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This week we asked members of the Girl Engagement Advisory Board to give us a rundown of what they’d say if they had one minute to speak to a UN official about the inclusion of girls in the post 2015 development agenda. 

There are lots of issues to be raised but the one I would speak about is the education of the girl child and the prohibition of early child marriage. Both are interlinked. If you want to empower the girl child then allow her to fulfill her potential by going- that potential is cut short by early marriage. And this is a root cause of so many other problems be it early/unwanted pregnancy, fisco vistula, abortion, poverty, etc….all of this are results of child marriage. If we want to empower the girl child, then let’s do all that is possible to ensure that she goes to school. How can this be achieved? This can be achieved by ensuring that the member states put laws against child marriage and making sure those laws are enforced. Specifically, continuous advocacy speaking against child marriage can affect behavioral change amongst the people involved, the parents, elders, town leaders and even the girls themselves.

Its a stated fact that every girl has the right to education. But how can they uphold this right when child marriage lingers on…..I wonder! -Elizabeth, 18, Nigeria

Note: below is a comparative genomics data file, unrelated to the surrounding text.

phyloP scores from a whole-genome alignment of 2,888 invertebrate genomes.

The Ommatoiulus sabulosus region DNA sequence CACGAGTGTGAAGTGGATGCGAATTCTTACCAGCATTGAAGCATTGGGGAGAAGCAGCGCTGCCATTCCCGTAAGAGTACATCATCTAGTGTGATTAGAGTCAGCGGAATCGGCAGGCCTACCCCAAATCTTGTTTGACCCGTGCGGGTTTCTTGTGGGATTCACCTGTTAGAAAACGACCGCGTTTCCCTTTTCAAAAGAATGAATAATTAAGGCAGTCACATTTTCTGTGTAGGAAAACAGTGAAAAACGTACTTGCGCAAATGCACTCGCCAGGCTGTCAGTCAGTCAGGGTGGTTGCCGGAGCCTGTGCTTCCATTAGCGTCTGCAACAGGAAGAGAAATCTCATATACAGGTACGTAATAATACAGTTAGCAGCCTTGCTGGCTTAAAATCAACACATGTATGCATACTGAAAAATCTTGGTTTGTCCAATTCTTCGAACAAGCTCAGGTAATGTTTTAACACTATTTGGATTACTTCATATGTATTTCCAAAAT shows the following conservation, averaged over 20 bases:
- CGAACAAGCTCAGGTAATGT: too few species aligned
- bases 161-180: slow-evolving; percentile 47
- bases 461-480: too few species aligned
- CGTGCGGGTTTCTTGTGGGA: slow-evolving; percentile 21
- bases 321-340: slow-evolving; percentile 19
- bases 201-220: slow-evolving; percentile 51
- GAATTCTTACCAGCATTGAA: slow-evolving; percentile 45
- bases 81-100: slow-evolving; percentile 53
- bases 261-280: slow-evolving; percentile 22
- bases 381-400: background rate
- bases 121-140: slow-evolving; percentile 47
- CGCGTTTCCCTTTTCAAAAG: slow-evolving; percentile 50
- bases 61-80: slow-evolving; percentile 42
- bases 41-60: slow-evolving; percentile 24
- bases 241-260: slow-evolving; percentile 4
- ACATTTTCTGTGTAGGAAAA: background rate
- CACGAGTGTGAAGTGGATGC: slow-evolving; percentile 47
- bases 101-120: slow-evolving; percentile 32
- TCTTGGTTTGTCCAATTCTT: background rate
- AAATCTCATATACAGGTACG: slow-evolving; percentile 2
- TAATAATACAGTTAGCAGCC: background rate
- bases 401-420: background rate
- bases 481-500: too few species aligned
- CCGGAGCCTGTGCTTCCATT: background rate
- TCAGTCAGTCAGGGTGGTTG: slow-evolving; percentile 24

Though there are numerous problem that to be mentioned, child labor is also one of the prevailing problem. Regardless of gender, every child has fundamental rights which need to be considered. Talking at high level this issue might seem small but it’s roots are very deep. – Muna, Nepal, 20

If I had the chance to speak about something I would speak about the issue of sexual reproductive health and rights classes in schools. We don’t have this kind of classes in the Bulgarian education program, which makes it harder to spread the information among students who are one of the target groups of the problem. It is fundamental to know your reproductive system and to know how to take care of your health, too. – Preslava, Bulgaria

I will speak about inequality in terms of leadership, education and roles in the society. Women, especially those from rural areas, lack education, which leads to my country’s high illiteracy rate. Furthermore, women are not given equal chances with men in terms of leadership. Most roles in the communities are left for elders who are men. I think we should be equal. – Caren, 20, Kenya

Those of the essentials (reasons) that go behind the discrimination and the continual oppression of women cross culturally.- Ally, USA

I think that the issue which has been ignored the most is not the problem itself but the barriers that exist in face of possible solutions. Especially the cultural and religious one. If there are campaigns held against child marriage or early pregnancies, then they might influence the literate but not the uneducated. Their roots and beliefs are sacred to them and thus solutions that might convince people to adopt to these changes are critical. – Hamna, 17, Pakistan

 

Categories: International